At Moscow’s Sheremetyevo Airport on Monday, Edward Snowden slipped through the net of the world’s media like the invisible man, with the fugitive whistleblower a no-show for the flight he was expected to take to Havana, Cuba. Ecuador is apparently the American’s final destination, with the country’s Foreign Minister confirming that Mr Snowden has lodged an application for political asylum. How he plans to reach the country remains a mystery.
With the 2pm departure time drawing near there was a furious scramble as journalists were instructed not to film around the departure gate, with some even having footage forcibly wiped from their cameras. But despite the circus there was no sign of the former National Security Agency contractor. Eventually, the plane’s doors closed and the dozens of Russian and international journalists already on board realised that seat 17A was empty and they were travelling to Havana without the man they had all been chasing. Sources at the airport thereafter gave a series of conflicting updates to Russian news agencies: Mr Snowden had already left the country; Mr Snowden was still in the hotel; Mr Snowden was booked on a later Aeroflot flight to Cuba.
Half a day on, when SU150 landed in Havana, there was still no sign of the 30-year-old. The flight crew were also said to have denied Mr Snowden's presence on the aircraft.
Mr Snowden’s whereabouts have created diplomatic tension alongside the intrigue, after Washington revoked his passport after he left Hong Kong. A White House spokesman said the US expected Russia to send him back, and registered strong objections with China and Hong Kong for letting him go. “We are just not buying that this was a technical decision by a Hong Kong immigration official,” Jay Carney said. “This was a deliberate choice by the government to release a fugitive despite a valid arrest warrant, and that decision unquestionably has a negative impact on the US-China relationship,” he said.
During a trade mission to India yesterday US Secretary of State John Kerry said: “We don’t know, specifically, where [Snowden] may head... It would be deeply troubling, obviously, if they [Russia and China] had adequate notice, and … they made the decision wilfully to ignore that and not live by the standards of the law.” Russian officials said that after the recent passage of the Magnitsky Act, which bans certain Russian officials from entry to the US, Moscow was in no mood to co-operate.
A New York Times report quoted an unnamed source saying that Mr Snowden had been staying in a government-owned apartment in Hong Kong before he fled. He had apparently been compelled to seek sanctuary in the safe house after journalists found out which hotel he had been staying in. Hong Kong lawmaker Albert Ho said that he believed Beijing was behind the decision to allow Mr Snowden to fly out, claiming that a Chinese government intermediary called Mr Snowden and told him to leave, guaranteeing him safe passage. As the hours passed yesterday some began to question whether Mr Snowden was in Moscow at all. But his presence was later confirmed by Ecuador’s Foreign Minister, Ricardo Patino, who gave a news conference during a visit to Hanoi, Vietnam.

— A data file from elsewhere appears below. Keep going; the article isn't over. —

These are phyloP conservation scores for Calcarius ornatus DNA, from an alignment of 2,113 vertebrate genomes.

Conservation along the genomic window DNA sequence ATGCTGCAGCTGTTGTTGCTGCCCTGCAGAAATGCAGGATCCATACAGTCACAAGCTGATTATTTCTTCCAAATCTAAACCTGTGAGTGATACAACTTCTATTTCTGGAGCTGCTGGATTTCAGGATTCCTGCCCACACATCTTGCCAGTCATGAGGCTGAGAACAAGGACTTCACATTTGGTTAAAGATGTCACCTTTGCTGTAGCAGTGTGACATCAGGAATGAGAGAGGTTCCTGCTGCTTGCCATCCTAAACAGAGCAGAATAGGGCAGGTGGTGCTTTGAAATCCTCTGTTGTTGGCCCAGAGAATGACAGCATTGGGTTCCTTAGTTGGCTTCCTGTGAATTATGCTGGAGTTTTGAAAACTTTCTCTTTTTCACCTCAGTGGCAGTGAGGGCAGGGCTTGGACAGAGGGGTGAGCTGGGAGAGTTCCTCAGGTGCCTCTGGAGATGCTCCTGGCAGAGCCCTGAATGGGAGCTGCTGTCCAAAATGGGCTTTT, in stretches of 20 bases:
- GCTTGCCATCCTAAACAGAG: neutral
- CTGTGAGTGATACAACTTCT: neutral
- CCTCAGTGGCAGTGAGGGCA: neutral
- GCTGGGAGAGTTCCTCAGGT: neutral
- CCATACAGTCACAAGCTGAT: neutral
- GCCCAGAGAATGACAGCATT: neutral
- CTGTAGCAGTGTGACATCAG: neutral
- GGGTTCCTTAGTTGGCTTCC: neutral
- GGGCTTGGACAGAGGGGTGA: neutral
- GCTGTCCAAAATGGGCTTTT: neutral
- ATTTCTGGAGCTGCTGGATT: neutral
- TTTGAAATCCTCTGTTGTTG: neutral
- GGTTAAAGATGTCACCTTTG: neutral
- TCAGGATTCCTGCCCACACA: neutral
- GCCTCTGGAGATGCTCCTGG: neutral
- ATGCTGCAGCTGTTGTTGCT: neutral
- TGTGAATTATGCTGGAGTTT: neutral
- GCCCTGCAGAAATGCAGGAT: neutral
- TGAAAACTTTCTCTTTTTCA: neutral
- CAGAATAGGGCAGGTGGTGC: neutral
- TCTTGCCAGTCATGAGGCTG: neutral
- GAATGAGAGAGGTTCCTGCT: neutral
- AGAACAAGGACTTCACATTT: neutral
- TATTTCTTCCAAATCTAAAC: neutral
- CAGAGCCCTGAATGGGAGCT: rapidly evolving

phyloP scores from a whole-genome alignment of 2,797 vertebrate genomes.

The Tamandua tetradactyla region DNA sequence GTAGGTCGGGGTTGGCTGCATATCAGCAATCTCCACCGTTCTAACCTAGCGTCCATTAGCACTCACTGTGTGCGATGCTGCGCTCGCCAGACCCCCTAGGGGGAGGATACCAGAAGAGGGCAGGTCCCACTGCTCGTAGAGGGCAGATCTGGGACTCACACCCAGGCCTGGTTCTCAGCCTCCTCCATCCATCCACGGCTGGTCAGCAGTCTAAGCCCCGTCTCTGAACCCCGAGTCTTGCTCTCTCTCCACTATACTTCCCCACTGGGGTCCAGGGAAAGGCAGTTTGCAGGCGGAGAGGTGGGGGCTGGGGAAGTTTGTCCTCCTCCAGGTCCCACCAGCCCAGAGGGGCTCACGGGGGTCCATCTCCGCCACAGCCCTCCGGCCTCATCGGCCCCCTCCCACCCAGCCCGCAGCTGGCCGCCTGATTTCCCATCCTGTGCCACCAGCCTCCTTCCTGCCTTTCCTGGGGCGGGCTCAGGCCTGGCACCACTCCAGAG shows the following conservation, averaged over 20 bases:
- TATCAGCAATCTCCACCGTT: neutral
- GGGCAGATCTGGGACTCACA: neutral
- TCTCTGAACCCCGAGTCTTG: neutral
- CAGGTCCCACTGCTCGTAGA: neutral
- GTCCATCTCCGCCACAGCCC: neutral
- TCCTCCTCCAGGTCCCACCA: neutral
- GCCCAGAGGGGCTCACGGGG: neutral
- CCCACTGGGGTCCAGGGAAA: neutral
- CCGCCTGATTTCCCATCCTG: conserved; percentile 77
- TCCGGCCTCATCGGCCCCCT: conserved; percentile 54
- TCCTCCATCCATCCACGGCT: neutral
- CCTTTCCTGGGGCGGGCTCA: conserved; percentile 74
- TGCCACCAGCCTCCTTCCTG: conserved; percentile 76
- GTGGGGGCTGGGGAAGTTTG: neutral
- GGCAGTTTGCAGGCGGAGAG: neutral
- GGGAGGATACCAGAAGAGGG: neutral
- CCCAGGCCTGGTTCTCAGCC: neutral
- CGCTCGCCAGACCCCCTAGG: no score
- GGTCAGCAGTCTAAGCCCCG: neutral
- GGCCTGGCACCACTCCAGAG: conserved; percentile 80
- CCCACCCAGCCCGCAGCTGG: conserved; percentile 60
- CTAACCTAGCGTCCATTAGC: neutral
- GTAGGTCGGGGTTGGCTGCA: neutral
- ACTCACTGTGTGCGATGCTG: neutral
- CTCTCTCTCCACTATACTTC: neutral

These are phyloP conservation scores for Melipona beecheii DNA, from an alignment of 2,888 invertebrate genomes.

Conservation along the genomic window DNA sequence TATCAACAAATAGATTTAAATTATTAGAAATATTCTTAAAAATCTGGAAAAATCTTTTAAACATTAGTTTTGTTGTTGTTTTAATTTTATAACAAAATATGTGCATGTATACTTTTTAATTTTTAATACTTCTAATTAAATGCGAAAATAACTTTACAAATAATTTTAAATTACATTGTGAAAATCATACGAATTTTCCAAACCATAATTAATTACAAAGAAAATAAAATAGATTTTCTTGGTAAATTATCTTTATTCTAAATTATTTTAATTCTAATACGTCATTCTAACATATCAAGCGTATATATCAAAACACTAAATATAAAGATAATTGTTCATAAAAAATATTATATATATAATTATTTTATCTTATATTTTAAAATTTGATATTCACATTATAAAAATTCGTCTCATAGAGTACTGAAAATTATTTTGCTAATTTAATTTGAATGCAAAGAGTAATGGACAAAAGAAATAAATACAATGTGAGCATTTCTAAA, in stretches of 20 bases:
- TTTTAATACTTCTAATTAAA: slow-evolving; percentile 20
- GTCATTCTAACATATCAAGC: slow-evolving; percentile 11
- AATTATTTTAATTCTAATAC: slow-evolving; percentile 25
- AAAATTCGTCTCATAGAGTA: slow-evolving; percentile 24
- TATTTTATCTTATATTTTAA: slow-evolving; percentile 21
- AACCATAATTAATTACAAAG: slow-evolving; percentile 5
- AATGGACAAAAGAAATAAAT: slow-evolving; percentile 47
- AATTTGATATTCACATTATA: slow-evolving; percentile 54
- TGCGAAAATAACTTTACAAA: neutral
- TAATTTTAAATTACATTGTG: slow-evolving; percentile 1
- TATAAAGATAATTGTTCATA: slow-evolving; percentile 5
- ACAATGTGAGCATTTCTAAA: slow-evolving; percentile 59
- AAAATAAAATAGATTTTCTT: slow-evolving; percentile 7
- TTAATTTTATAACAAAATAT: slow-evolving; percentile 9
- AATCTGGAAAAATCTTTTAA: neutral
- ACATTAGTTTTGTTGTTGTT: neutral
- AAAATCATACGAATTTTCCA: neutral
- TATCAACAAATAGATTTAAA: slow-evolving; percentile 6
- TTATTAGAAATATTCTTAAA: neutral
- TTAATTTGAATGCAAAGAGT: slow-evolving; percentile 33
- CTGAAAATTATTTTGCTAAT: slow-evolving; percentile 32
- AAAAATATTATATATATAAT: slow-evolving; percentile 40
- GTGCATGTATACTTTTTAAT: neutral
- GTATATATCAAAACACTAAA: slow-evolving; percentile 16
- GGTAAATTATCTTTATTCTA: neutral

“As we all know, he arrived in Russia,” he said, after reading out the whistleblower’s asylum application. He declined to say where Mr Snowden was but confirmed that his application had not yet been ruled on. He did, however, use the occasion to deliver a stinging critique of US foreign policy and the surveillance techniques which Mr Snowden uncovered. “In the last few days the word ‘treason’ has been mentioned,” Mr Patino said. “But is it the people who have been betrayed, or certain elites?”
In his asylum application Mr Snowden’s compares himself to WikiLeaks source Bradley Manning and maintains that he would not receive “humane treatment” prior to any US trial, claiming that he could be sentenced to death. He has been charged with theft of government property, unauthorised communication of national defence information and wilful communication of classified communications intelligence in relation to his leaks of NSA material, each of which carries a potential 10-year sentence.
Ecuador has already given asylum to WikiLeaks founder Julian Assange, who is in the country’s London Embassy. Mr Assange, whose anti-secrecy group has helped Mr Snowden with his transit plans and legal assistance, said last night that Mr Snowden was in “good health” in a safe place, but again declined to say where.
Mr Assange staged a conference call, in which he updated the world on what he knows of Snowden's situation. Sarah Harrison, who works for Wikileaks, is thought to be travelling with the fugitive.
Assange said that the organisation had paid Snowden's travel and living expenses since he left Hong Kong.
He said: "We are aware of where Edward Snowden is. He is in a safe place and his spirits are high. Due to the bellicose threats coming from the US administration we cannot go into further detail at this time.
"In relation to Hong Kong Mr Snowden was supplied with a refugee document of passage by the Ecuadoran government."
When asked if Snowden had been questioned by the Chinese authorities before leaving Hong Kong, Assange said: “As far as I am aware that is false.”
He added that there was no communication between Snowden and Russian officials before he departed from Hong Kong.